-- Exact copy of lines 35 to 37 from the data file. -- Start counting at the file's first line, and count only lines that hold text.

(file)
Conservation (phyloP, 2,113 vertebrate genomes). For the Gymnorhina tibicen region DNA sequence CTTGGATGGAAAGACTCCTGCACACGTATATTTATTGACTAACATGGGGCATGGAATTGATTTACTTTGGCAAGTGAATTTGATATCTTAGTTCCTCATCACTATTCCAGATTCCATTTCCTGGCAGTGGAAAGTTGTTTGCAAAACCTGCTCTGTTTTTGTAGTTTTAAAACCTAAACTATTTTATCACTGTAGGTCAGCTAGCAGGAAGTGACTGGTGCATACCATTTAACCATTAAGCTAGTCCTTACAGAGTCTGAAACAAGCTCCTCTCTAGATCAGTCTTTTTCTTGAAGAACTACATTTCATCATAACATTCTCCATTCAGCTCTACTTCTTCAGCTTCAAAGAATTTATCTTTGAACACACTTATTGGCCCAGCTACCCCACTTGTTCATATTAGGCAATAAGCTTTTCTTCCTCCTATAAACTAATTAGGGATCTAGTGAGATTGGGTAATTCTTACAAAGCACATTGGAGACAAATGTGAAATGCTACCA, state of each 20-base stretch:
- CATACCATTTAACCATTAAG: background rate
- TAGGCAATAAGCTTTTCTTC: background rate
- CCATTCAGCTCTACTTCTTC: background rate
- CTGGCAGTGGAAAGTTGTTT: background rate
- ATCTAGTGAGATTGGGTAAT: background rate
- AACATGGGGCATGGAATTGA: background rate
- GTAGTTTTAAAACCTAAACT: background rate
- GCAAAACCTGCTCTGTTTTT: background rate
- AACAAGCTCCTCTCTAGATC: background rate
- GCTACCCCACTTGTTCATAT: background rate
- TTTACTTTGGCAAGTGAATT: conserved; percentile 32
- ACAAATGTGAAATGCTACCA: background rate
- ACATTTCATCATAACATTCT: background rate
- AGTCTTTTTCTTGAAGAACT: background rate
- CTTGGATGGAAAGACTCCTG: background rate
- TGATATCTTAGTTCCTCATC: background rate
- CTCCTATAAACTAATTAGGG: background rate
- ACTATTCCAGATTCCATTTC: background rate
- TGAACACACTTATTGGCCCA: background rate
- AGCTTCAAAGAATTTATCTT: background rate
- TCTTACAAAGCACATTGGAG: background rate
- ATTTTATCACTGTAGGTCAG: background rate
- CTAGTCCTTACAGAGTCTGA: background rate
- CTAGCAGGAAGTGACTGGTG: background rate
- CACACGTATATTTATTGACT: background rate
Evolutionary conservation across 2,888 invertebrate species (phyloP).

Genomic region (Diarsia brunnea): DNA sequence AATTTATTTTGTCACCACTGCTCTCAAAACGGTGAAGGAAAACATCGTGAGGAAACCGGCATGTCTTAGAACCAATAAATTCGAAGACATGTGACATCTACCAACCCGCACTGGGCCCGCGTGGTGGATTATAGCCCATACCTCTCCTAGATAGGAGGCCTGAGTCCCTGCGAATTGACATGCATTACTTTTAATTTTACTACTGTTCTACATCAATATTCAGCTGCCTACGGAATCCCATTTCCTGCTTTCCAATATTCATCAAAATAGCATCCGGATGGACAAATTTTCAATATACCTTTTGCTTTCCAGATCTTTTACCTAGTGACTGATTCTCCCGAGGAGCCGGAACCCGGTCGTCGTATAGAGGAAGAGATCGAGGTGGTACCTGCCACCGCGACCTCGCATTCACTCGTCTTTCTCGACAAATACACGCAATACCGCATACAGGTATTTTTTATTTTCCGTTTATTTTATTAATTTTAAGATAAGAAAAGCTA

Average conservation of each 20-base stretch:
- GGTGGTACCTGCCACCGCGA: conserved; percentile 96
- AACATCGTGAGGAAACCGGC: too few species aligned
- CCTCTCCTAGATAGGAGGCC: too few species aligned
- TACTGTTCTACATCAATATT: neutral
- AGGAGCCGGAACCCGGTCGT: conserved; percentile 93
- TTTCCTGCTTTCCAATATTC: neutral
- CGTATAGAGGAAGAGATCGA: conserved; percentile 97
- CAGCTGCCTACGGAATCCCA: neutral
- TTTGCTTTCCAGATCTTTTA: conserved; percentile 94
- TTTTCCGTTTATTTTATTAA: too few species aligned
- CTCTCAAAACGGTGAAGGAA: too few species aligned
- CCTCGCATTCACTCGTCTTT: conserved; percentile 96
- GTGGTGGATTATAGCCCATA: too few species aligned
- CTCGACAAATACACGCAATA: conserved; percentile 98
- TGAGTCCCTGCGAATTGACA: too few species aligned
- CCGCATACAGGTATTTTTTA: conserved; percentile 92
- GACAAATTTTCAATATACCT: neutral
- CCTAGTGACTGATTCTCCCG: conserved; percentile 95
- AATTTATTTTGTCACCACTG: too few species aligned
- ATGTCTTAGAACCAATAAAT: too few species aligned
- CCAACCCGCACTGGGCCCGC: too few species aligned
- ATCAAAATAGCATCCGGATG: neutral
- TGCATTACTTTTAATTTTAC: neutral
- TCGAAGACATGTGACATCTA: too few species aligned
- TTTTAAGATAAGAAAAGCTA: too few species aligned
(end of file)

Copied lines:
- TTTCCTGCTTTCCAATATTC: neutral
- CGTATAGAGGAAGAGATCGA: conserved; percentile 97
- CAGCTGCCTACGGAATCCCA: neutral